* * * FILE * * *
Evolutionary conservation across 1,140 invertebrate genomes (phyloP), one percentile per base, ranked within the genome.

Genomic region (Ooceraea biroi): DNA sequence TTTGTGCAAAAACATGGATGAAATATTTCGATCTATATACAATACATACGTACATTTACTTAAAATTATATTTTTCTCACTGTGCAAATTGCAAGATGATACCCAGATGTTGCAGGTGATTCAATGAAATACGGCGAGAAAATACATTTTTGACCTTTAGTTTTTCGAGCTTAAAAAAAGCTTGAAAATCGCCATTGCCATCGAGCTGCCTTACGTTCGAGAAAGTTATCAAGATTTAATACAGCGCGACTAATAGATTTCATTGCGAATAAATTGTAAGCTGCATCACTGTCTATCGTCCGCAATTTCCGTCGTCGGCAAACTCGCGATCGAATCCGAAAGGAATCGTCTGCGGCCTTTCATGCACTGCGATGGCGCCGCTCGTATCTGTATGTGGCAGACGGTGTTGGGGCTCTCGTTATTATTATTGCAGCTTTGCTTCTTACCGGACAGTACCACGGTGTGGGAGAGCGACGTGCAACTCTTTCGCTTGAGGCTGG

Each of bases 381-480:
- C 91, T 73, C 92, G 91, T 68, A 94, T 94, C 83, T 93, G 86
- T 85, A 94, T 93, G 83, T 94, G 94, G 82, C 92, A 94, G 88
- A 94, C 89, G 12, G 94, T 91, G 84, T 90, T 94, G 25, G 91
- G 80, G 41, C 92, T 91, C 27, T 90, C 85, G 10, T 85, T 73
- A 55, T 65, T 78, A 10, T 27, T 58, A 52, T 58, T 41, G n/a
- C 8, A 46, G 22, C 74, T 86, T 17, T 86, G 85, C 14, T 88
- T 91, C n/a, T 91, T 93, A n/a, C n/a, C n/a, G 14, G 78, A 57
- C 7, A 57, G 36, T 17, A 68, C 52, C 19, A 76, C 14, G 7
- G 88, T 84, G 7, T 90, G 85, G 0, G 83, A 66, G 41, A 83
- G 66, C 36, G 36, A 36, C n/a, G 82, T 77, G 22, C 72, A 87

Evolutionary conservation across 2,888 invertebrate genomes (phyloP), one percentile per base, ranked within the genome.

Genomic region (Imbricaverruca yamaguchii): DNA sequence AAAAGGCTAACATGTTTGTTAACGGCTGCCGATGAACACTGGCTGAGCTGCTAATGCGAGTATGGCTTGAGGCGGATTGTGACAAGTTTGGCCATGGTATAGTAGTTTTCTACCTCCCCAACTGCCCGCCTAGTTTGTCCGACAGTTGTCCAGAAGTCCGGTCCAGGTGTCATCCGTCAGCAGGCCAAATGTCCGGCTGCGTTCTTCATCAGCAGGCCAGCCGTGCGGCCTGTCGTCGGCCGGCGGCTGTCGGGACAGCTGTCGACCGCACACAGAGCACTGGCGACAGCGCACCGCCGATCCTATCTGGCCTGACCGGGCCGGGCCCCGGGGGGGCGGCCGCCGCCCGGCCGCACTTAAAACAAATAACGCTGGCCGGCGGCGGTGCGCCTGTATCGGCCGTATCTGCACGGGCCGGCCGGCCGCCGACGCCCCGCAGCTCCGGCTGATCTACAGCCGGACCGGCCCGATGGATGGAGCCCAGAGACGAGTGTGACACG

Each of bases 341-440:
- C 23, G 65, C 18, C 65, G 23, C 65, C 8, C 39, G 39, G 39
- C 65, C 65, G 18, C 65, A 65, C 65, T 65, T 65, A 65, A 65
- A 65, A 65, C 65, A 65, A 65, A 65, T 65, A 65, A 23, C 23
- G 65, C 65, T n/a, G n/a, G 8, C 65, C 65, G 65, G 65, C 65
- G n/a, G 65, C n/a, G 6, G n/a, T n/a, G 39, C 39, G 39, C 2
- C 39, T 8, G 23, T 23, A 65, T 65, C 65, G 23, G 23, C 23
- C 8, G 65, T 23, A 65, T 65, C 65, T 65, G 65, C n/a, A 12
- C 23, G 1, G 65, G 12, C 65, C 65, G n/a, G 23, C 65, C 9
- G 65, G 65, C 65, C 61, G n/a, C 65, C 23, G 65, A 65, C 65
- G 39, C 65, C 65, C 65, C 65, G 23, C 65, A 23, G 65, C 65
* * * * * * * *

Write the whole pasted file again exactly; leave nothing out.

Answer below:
Evolutionary conservation across 1,140 invertebrate genomes (phyloP), one percentile per base, ranked within the genome.

Genomic region (Ooceraea biroi): DNA sequence TTTGTGCAAAAACATGGATGAAATATTTCGATCTATATACAATACATACGTACATTTACTTAAAATTATATTTTTCTCACTGTGCAAATTGCAAGATGATACCCAGATGTTGCAGGTGATTCAATGAAATACGGCGAGAAAATACATTTTTGACCTTTAGTTTTTCGAGCTTAAAAAAAGCTTGAAAATCGCCATTGCCATCGAGCTGCCTTACGTTCGAGAAAGTTATCAAGATTTAATACAGCGCGACTAATAGATTTCATTGCGAATAAATTGTAAGCTGCATCACTGTCTATCGTCCGCAATTTCCGTCGTCGGCAAACTCGCGATCGAATCCGAAAGGAATCGTCTGCGGCCTTTCATGCACTGCGATGGCGCCGCTCGTATCTGTATGTGGCAGACGGTGTTGGGGCTCTCGTTATTATTATTGCAGCTTTGCTTCTTACCGGACAGTACCACGGTGTGGGAGAGCGACGTGCAACTCTTTCGCTTGAGGCTGG

Each of bases 381-480:
- C 91, T 73, C 92, G 91, T 68, A 94, T 94, C 83, T 93, G 86
- T 85, A 94, T 93, G 83, T 94, G 94, G 82, C 92, A 94, G 88
- A 94, C 89, G 12, G 94, T 91, G 84, T 90, T 94, G 25, G 91
- G 80, G 41, C 92, T 91, C 27, T 90, C 85, G 10, T 85, T 73
- A 55, T 65, T 78, A 10, T 27, T 58, A 52, T 58, T 41, G n/a
- C 8, A 46, G 22, C 74, T 86, T 17, T 86, G 85, C 14, T 88
- T 91, C n/a, T 91, T 93, A n/a, C n/a, C n/a, G 14, G 78, A 57
- C 7, A 57, G 36, T 17, A 68, C 52, C 19, A 76, C 14, G 7
- G 88, T 84, G 7, T 90, G 85, G 0, G 83, A 66, G 41, A 83
- G 66, C 36, G 36, A 36, C n/a, G 82, T 77, G 22, C 72, A 87

Evolutionary conservation across 2,888 invertebrate genomes (phyloP), one percentile per base, ranked within the genome.

Genomic region (Imbricaverruca yamaguchii): DNA sequence AAAAGGCTAACATGTTTGTTAACGGCTGCCGATGAACACTGGCTGAGCTGCTAATGCGAGTATGGCTTGAGGCGGATTGTGACAAGTTTGGCCATGGTATAGTAGTTTTCTACCTCCCCAACTGCCCGCCTAGTTTGTCCGACAGTTGTCCAGAAGTCCGGTCCAGGTGTCATCCGTCAGCAGGCCAAATGTCCGGCTGCGTTCTTCATCAGCAGGCCAGCCGTGCGGCCTGTCGTCGGCCGGCGGCTGTCGGGACAGCTGTCGACCGCACACAGAGCACTGGCGACAGCGCACCGCCGATCCTATCTGGCCTGACCGGGCCGGGCCCCGGGGGGGCGGCCGCCGCCCGGCCGCACTTAAAACAAATAACGCTGGCCGGCGGCGGTGCGCCTGTATCGGCCGTATCTGCACGGGCCGGCCGGCCGCCGACGCCCCGCAGCTCCGGCTGATCTACAGCCGGACCGGCCCGATGGATGGAGCCCAGAGACGAGTGTGACACG

Each of bases 341-440:
- C 23, G 65, C 18, C 65, G 23, C 65, C 8, C 39, G 39, G 39
- C 65, C 65, G 18, C 65, A 65, C 65, T 65, T 65, A 65, A 65
- A 65, A 65, C 65, A 65, A 65, A 65, T 65, A 65, A 23, C 23
- G 65, C 65, T n/a, G n/a, G 8, C 65, C 65, G 65, G 65, C 65
- G n/a, G 65, C n/a, G 6, G n/a, T n/a, G 39, C 39, G 39, C 2
- C 39, T 8, G 23, T 23, A 65, T 65, C 65, G 23, G 23, C 23
- C 8, G 65, T 23, A 65, T 65, C 65, T 65, G 65, C n/a, A 12
- C 23, G 1, G 65, G 12, C 65, C 65, G n/a, G 23, C 65, C 9
- G 65, G 65, C 65, C 61, G n/a, C 65, C 23, G 65, A 65, C 65
- G 39, C 65, C 65, C 65, C 65, G 23, C 65, A 23, G 65, C 65